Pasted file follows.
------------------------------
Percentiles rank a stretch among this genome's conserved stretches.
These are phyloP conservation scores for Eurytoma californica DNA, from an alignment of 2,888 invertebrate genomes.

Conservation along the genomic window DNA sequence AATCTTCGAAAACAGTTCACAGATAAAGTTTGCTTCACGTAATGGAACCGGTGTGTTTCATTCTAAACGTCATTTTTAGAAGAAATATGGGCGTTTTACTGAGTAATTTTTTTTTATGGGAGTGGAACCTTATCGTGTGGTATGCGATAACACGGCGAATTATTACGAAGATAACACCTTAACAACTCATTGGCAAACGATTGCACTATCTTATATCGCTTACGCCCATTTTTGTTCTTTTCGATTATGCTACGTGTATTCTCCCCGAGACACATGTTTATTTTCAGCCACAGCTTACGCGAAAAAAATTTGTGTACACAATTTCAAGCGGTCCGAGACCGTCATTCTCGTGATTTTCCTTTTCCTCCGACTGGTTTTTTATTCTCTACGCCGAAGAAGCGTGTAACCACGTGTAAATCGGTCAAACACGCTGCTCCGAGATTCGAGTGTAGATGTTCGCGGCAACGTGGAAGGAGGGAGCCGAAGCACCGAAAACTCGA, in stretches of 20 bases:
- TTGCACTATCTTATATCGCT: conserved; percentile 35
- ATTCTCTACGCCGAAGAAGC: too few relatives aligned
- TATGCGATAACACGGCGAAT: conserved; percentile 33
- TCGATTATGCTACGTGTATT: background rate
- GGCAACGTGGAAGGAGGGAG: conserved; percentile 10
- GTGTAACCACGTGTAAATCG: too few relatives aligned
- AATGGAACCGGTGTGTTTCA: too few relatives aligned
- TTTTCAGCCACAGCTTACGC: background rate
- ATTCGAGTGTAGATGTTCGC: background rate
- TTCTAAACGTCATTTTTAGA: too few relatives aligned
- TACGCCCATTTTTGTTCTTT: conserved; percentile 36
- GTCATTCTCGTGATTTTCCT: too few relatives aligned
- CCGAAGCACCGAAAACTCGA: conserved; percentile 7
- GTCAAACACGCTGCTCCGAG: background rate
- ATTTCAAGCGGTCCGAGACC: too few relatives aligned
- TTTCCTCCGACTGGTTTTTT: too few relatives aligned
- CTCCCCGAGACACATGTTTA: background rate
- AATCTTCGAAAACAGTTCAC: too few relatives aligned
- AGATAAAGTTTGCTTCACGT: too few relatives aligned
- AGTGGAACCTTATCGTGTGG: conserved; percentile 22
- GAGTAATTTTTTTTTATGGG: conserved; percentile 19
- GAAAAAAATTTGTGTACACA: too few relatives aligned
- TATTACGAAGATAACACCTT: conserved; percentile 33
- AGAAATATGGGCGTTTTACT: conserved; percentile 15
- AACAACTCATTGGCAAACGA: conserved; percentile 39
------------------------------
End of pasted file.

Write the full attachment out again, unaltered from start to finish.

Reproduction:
Percentiles rank a stretch among this genome's conserved stretches.
These are phyloP conservation scores for Eurytoma californica DNA, from an alignment of 2,888 invertebrate genomes.

Conservation along the genomic window DNA sequence AATCTTCGAAAACAGTTCACAGATAAAGTTTGCTTCACGTAATGGAACCGGTGTGTTTCATTCTAAACGTCATTTTTAGAAGAAATATGGGCGTTTTACTGAGTAATTTTTTTTTATGGGAGTGGAACCTTATCGTGTGGTATGCGATAACACGGCGAATTATTACGAAGATAACACCTTAACAACTCATTGGCAAACGATTGCACTATCTTATATCGCTTACGCCCATTTTTGTTCTTTTCGATTATGCTACGTGTATTCTCCCCGAGACACATGTTTATTTTCAGCCACAGCTTACGCGAAAAAAATTTGTGTACACAATTTCAAGCGGTCCGAGACCGTCATTCTCGTGATTTTCCTTTTCCTCCGACTGGTTTTTTATTCTCTACGCCGAAGAAGCGTGTAACCACGTGTAAATCGGTCAAACACGCTGCTCCGAGATTCGAGTGTAGATGTTCGCGGCAACGTGGAAGGAGGGAGCCGAAGCACCGAAAACTCGA, in stretches of 20 bases:
- TTGCACTATCTTATATCGCT: conserved; percentile 35
- ATTCTCTACGCCGAAGAAGC: too few relatives aligned
- TATGCGATAACACGGCGAAT: conserved; percentile 33
- TCGATTATGCTACGTGTATT: background rate
- GGCAACGTGGAAGGAGGGAG: conserved; percentile 10
- GTGTAACCACGTGTAAATCG: too few relatives aligned
- AATGGAACCGGTGTGTTTCA: too few relatives aligned
- TTTTCAGCCACAGCTTACGC: background rate
- ATTCGAGTGTAGATGTTCGC: background rate
- TTCTAAACGTCATTTTTAGA: too few relatives aligned
- TACGCCCATTTTTGTTCTTT: conserved; percentile 36
- GTCATTCTCGTGATTTTCCT: too few relatives aligned
- CCGAAGCACCGAAAACTCGA: conserved; percentile 7
- GTCAAACACGCTGCTCCGAG: background rate
- ATTTCAAGCGGTCCGAGACC: too few relatives aligned
- TTTCCTCCGACTGGTTTTTT: too few relatives aligned
- CTCCCCGAGACACATGTTTA: background rate
- AATCTTCGAAAACAGTTCAC: too few relatives aligned
- AGATAAAGTTTGCTTCACGT: too few relatives aligned
- AGTGGAACCTTATCGTGTGG: conserved; percentile 22
- GAGTAATTTTTTTTTATGGG: conserved; percentile 19
- GAAAAAAATTTGTGTACACA: too few relatives aligned
- TATTACGAAGATAACACCTT: conserved; percentile 33
- AGAAATATGGGCGTTTTACT: conserved; percentile 15
- AACAACTCATTGGCAAACGA: conserved; percentile 39